CoStar project moved rapidly after city became a finalist
- February 28, 2017
Operating in the dark is a skill that those working in economic development have to acquire and perfect. Patience helps a lot, too.
Both came into play when Washington, D.C.-based CoStar Group Inc., a major provider of commercial real estate information with about 3,300 employees worldwide, came calling on the Richmond area as a possible site for a research center.
In keeping with standard practice for many economic prospects, CoStar kept its identity hidden in the early stages.
Brian Berkey, senior vice president at the Richmond office of Cushman & Wakefield|Thalhimer, a commercial brokerage firm, worked with Amy Broderick, an associate at the firm, in representing CoStar locally. They informed the Greater Richmond Partnership that a major company was looking at possibly establishing a presence in the area and hiring hundreds of employees.
“When we got the contact, we were told that it was between us, Atlanta, Charlotte and Kansas City. When we found out who the competitors were, we began our own research analysis of how we stacked up,” says Barry Matherly, CEO and president of the Greater Richmond Partnership, a regional economic development group.
It was June 2016 when Matherly alerted the partnership’s member localities that a major prospect was looking at the area. CoStar quickly narrowed its choices between Richmond and Henrico County, Matherly says.
Meanwhile, Berkey and Broderick, who had worked with CoStar earlier in finding a site for a local sales office, were searching for a building that would be a good match for the company’s culture and exacting standards.
Berkey says CoStar wanted modern, Class A office space that required minimal improvements because it was on a tight schedule.
They found a property in Richmond that checked all the boxes, the WestRock building overlooking the James River.
The 310,000- square-foot building is the former headquarters of the packaging company MeadWestvaco, which merged with Georgia-based Rock-Tenn in 2015 to form WestRock. The deal had created vacant space in the nine-story structure, which was built in 2009. CoStar signaled it would occupy the top four floors of the building, hiring about 730 employees.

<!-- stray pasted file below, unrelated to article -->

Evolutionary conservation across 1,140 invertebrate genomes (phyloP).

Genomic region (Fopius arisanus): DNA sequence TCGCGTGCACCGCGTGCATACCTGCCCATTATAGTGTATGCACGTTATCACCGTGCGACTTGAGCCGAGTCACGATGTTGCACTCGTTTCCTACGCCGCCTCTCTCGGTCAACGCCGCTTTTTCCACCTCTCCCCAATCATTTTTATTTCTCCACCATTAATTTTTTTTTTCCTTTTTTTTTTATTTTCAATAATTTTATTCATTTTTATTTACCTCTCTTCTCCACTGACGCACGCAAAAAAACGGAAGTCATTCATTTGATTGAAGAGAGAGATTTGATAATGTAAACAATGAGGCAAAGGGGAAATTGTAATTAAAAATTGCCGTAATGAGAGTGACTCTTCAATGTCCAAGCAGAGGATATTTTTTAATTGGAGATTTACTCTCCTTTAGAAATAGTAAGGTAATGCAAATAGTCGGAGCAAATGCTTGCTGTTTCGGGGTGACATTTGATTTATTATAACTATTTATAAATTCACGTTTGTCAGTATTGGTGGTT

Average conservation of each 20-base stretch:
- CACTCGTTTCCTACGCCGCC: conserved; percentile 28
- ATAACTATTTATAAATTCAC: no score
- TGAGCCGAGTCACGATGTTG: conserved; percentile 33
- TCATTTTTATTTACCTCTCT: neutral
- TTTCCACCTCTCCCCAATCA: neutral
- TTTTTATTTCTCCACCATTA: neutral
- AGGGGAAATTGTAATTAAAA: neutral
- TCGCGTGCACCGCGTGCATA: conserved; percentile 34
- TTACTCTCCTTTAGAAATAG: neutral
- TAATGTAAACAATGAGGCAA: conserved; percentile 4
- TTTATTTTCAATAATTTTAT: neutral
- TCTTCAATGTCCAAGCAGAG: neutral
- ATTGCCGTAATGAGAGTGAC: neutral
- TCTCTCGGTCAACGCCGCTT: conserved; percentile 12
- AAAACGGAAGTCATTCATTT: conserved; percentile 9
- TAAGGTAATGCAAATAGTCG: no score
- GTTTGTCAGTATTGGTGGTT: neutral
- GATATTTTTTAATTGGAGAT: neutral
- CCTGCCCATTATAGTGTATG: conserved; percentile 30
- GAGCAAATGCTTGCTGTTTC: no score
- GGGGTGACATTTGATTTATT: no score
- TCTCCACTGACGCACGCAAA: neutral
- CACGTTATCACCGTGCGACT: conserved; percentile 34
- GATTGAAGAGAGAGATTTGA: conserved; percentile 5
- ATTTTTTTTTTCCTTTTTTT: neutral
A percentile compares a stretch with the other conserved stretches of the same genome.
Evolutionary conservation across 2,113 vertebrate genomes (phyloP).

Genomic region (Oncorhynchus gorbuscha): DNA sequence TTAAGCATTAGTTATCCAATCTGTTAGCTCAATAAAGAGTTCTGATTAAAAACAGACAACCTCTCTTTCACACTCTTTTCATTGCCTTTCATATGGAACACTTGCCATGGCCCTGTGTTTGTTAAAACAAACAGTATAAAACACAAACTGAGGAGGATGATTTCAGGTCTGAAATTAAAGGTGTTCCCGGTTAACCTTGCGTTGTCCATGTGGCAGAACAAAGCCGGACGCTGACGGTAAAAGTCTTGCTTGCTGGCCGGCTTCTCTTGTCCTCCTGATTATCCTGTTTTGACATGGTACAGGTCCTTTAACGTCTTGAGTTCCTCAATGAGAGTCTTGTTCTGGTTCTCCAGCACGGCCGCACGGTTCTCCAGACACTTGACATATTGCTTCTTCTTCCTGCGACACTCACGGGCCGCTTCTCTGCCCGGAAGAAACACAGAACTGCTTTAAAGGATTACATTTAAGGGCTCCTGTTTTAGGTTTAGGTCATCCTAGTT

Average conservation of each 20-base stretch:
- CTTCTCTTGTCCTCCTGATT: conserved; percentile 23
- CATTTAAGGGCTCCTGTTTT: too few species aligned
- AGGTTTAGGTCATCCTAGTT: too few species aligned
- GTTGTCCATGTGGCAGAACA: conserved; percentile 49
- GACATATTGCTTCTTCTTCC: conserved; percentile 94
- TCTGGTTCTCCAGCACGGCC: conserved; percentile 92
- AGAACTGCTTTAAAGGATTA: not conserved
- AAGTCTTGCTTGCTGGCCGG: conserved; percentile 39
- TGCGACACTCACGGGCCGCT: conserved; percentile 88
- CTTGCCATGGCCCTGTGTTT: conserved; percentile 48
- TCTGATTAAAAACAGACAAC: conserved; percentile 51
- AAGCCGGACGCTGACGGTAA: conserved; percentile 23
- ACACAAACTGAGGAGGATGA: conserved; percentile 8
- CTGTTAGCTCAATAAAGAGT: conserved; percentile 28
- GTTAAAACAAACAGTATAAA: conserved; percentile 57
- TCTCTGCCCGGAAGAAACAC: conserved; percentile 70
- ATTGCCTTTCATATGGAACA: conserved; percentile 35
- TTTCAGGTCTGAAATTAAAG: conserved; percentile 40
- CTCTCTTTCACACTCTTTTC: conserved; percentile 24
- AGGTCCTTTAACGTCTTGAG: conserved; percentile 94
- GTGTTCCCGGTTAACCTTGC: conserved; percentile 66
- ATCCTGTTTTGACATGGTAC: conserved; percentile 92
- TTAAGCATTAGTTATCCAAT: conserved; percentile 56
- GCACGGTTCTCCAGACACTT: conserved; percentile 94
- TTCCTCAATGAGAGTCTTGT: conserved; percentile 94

“CoStar was looking for a workplace environment to satisfy the millennial generation,” Berkey says. “The building’s walkability/bikeability, proximity to amenities and attention to sustainability were all attractive features.”
Ken Campbell, Kit Tyler and Matt Hamilton of Colliers|Richmond represented WestRock in negotiations for the office space.
As the site selection moved forward, incentives were put forward to secure the company, which is investing $8.7 million in the project.
Gov. Terry McAuliffe approved a $4 million grant from the Commonwealth’s Opportunity Fund, an amount that the city had to match.
Meanwhile, Lee Downey, director of the city’s economic development office, and Jane Ferrara, the chief operating officer, were racing to find ways to sweeten the offer in ways that CoStar would be hard pressed to pass up.
Richmond decided that three-quarters of its local match would come in the form of workforce development. “We knew they were hiring over 700 people very quickly, and those resources became increasingly important,” Ferrara says.
As part of the effort, the city provided the means to identify and screen prospective applicants, train them and then test those selected to see whether they would make a good fit for CoStar.
Ferrara says candidates who were not a good match still had training and experience that would aid them in other jobs.
Then, there was the matter of transportation options. “CoStar told us loud and clear that public transit was important,” Ferrara says.
The city’s upcoming high-speed bus line along its main thoroughfare, Broad Street, was part of what CoStar was looking for.
But the initial route of the Bus Rapid Transit (BRT), from Rocketts Landing in the city’s East End to The Shops at Willow Lawn in the West End, would run blocks away from CoStar’s offices.
To address that issue, Downey and Ferrara say they will work with the transit agency, GRTC, to provide a connector service for CoStar, which is located on South Fifth Street, and possibly for other sites, such as Dominion Resources’ announced 20-story office tower on South Sixth Street.
To further accommodate CoStar, the city is installing one of its new bike-share stations near the company’s research center.
Users will be able to pick up a bike at one station and drop it off at another. Prices vary from an annual pass of $96 to a per-ride price of $1.75.
“CoStar loved all of this,” Ferrara says of the transportation initiatives.
The company’s decision to locate its research center in Richmond was announced in October, about five months after the Greater Richmond Partnership first got word about the project.
“It was super quick,” says Matherly, the partnership’s CEO.
On average, he says, it takes about 13 months to bring a company to the announcement stage after first contact. Sometimes the process can stretch out for years.
Central Virginia’s recent deals
|CoStar Group Inc.||Richmond||730|
|Direct Mail Solutions||Henrico County||243|
|Standard Insurance Co.||Altavista||200|
|Apex Clean Energy||Charlottesville||184|
|Aldi U.S.||Dinwiddie County||145|
|L. Knife & Son Inc.||Henrico County||110|
|Hudson Industries||Henrico County||87|
Source: Virginia Economic Development Partnership, 2016.